As a gift giver, what do I care what the $100 I may spend on a shower gift (I say shower because I personally only give cash for weddings, never a boxed gift) goes toward? Toaster, tent, or couple's massage on their honeymoon, I'm out $100, the couple gets what they want, I get a TY card a week or so later, circle is complete. I don't see the difference between why a blender isn't "offensive" but other items are. I understand traditionally these items were to help the new couple (or the bride specifically, how very 1950's) set up a new household. Fast forward to 2014 the average age of the newly marrying couple is far older then in past generations, most couples have households already established, if not two they're trying to slim down to merge. We should perhaps gut the idea of showers altogether (many a bride is silently thinking, NO, I want my shower!!!) or we can just adjust with the times and change how and what we gift people with.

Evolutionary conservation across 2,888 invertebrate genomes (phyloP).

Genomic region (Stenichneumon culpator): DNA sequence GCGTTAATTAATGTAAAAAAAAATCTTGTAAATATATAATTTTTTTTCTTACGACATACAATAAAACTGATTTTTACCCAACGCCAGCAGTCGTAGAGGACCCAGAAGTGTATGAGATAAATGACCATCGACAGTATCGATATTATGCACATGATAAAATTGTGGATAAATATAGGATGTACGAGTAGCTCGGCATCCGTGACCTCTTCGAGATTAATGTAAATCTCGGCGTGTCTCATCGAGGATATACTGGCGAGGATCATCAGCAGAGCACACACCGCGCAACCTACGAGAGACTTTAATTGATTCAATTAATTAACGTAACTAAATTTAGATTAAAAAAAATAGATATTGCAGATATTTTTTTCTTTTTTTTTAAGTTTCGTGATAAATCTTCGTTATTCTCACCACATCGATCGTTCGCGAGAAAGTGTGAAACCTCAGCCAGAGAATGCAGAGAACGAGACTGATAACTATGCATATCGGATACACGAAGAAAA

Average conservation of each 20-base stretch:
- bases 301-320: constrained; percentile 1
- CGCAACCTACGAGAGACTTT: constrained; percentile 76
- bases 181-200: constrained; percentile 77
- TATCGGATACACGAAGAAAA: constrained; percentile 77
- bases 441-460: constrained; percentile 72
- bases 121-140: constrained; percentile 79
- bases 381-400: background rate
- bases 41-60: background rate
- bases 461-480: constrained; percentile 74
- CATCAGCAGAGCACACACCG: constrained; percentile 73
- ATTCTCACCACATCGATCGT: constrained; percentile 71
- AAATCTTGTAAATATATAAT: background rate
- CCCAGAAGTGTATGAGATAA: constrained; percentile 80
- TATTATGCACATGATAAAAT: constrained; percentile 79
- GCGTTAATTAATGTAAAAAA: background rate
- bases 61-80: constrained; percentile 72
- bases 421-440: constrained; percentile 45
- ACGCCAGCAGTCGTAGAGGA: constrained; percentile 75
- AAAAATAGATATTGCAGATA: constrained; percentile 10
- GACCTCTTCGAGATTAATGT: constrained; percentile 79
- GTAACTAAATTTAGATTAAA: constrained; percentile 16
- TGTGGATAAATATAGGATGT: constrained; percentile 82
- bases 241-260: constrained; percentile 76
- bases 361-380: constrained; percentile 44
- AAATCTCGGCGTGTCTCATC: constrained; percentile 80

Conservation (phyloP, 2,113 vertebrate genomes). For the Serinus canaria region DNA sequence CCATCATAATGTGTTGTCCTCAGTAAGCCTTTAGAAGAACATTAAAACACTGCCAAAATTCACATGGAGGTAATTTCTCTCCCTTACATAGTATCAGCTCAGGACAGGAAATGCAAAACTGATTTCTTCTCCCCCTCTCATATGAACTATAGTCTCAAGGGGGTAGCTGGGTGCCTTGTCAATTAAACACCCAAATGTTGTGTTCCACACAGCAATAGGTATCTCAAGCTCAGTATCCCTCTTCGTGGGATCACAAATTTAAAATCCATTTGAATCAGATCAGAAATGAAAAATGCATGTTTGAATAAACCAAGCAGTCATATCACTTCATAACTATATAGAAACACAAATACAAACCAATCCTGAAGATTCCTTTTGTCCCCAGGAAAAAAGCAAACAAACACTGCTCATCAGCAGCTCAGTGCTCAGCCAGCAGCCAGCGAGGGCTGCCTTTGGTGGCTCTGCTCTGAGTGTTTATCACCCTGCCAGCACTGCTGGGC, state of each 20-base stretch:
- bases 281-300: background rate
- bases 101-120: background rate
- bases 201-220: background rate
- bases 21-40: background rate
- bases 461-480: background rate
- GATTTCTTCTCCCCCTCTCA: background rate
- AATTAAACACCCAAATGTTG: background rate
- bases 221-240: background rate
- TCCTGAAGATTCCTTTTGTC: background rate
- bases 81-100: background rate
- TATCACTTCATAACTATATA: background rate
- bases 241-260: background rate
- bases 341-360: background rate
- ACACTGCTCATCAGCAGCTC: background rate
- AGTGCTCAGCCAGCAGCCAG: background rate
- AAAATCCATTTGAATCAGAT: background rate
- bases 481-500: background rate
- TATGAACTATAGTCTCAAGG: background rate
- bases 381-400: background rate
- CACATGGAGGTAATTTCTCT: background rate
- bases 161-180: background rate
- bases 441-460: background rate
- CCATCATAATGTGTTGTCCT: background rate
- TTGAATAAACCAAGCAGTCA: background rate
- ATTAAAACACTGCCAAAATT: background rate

Says the person having the PPD Says the person who is not particularly concerned about other people's gifts...also not everyone is 'far older' with an 'established home.' Some people are still young and combining a life and creating their very first household. It is incredibly more rude to say 'hey donate money to this thing/activity/trip here' than to create a wedding registry. So, are you suggesting that only young, unestablished couples should have showers? Fine by me, just want to make sure I have this nonsense correct in case I get the urge to host one for someone in the future. I never said ALL newlyweds are older, I assume you understand averages. I simply don't see what is "incredibly more rude" about stating what one actually wants. It's a suggestion not a court order. If a couple already has all the housewares they could shake a stick at, why shouldn't they register for things they actually want or would use?